In 2015 the European Commission decided to launch the European Dialogue on Skills and Migration, to create a platform fostering a long-standing dialogue with different private and public sector stakeholders on the issues of labour migration and labour market integration of third-country nationals. The launch event took place on 27-28 January 2016.
Migration represents an essential resource and an opportunity, both for migrants and Europe, in EU labour markets. This is even more true in a context where the continent is facing a severe demographic decline and skills shortages in key sectors.
The inclusion of migrants in the labour market is key to ensure their effective integration into the host societies and their positive impact on the EU economy; this entails fully using their skills and realising their economic potential. They can contribute to addressing skills shortages in certain sectors at all skills levels. This is particularly important in the current context where several Member States are confronted with an increasing number of recently arrived migrants, most of whom have migrated for humanitarian reasons and not on economic grounds.
Ensuring that migrants learn the language, get their educational and professional skills validated/recognised and receive adequate training is essential for their overall integration and positive economic impact in the receiving societies. Skills validation and recognition of qualifications are thus key issues: among highly educated third-country nationals in employment, more than 40% work below their qualification levels (i.e. in medium or even low skills occupations). Member States and the European Union as a whole – as well as economic stakeholders - have both an interest and responsibility to put all skills to good use.
While ensuring an effective integration of third-country nationals, including into the labour market of the host country, is essential, attracting skills and talents from abroad in key sectors is and will remain crucial for the EU labour markets.
According to CEDEFOP projections, between 2012 and 2025, a sharp increase in the number of jobs employing higher-educated labour is expected (from 68 to 83 million, or + 23%). For example, in the health sector, a potential shortfall of around 1 million workers is estimated by 2020, rising up to 2 million if long-term care and ancillary professions are taken into account (estimations made in 2012). This means that around 15% of total care would not be covered compared to 2010.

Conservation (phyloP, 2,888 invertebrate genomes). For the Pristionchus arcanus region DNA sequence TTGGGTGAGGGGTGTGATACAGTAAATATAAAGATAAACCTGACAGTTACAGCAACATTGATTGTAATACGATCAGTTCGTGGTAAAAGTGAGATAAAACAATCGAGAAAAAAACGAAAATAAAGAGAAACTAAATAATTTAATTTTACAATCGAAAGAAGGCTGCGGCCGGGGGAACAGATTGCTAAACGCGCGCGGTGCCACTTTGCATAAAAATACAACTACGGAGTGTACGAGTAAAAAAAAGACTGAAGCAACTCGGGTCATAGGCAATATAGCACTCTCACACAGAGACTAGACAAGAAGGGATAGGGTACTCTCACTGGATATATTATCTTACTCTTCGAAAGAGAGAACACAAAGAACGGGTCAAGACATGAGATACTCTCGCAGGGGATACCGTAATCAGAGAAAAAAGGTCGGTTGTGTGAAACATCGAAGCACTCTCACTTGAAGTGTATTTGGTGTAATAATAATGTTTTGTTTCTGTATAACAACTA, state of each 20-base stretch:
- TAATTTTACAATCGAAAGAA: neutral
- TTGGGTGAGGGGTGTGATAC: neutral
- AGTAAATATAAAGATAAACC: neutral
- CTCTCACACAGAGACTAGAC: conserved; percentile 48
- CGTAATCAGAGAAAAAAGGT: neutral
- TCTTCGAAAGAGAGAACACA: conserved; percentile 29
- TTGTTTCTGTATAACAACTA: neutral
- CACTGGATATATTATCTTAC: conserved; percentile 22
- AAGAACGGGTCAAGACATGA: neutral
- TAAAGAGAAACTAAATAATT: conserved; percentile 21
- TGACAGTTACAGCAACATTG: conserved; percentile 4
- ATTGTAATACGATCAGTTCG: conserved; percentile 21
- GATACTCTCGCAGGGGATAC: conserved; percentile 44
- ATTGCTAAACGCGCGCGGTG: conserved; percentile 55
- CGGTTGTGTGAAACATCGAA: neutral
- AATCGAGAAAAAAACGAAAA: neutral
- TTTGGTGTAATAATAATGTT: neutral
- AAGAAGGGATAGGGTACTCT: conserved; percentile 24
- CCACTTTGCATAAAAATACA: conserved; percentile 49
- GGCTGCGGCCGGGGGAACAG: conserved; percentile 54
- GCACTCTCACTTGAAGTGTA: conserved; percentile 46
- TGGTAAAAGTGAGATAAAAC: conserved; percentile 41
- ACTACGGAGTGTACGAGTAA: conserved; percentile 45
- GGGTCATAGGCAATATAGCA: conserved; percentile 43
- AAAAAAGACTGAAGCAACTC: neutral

In addition to an ever increasing skills shortage, the EU will also have to face demographic challenges. The working-age population in the EU started to decline in 2014, posing challenges for sustainable growth. In the next decade (2017-27), Eurostat demographic projections indicate that the working-age population in the EU-28 will decline by almost 10 million (or -3.0%). In the EU today, most migrants are of working age and are therefore likely to contribute to the EU economy. Without the positive net migration from outside the EU, this decline would be even sharper, dropping by 18.5 million in the next decade (or -5.6%). In the longer run, the EU's working-age population would decline very sharply without the contribution of migration, i.e. by 68 million between 2017 and 2047 (or a decline by more than 20%). Looking at the longer term, the demographic trends and the expected shortages in key sectors of the European economy are a challenge. Migration will thus remain an important way to address such challenges and contribute to the EU growth and competitiveness.
Moreover, the entrepreneurial potential of migrants should not be underestimated. Entrepreneurs with a migrant background already represent an important pool of business founders in Europe and contribute significantly to growth and creation of jobs in their host countries.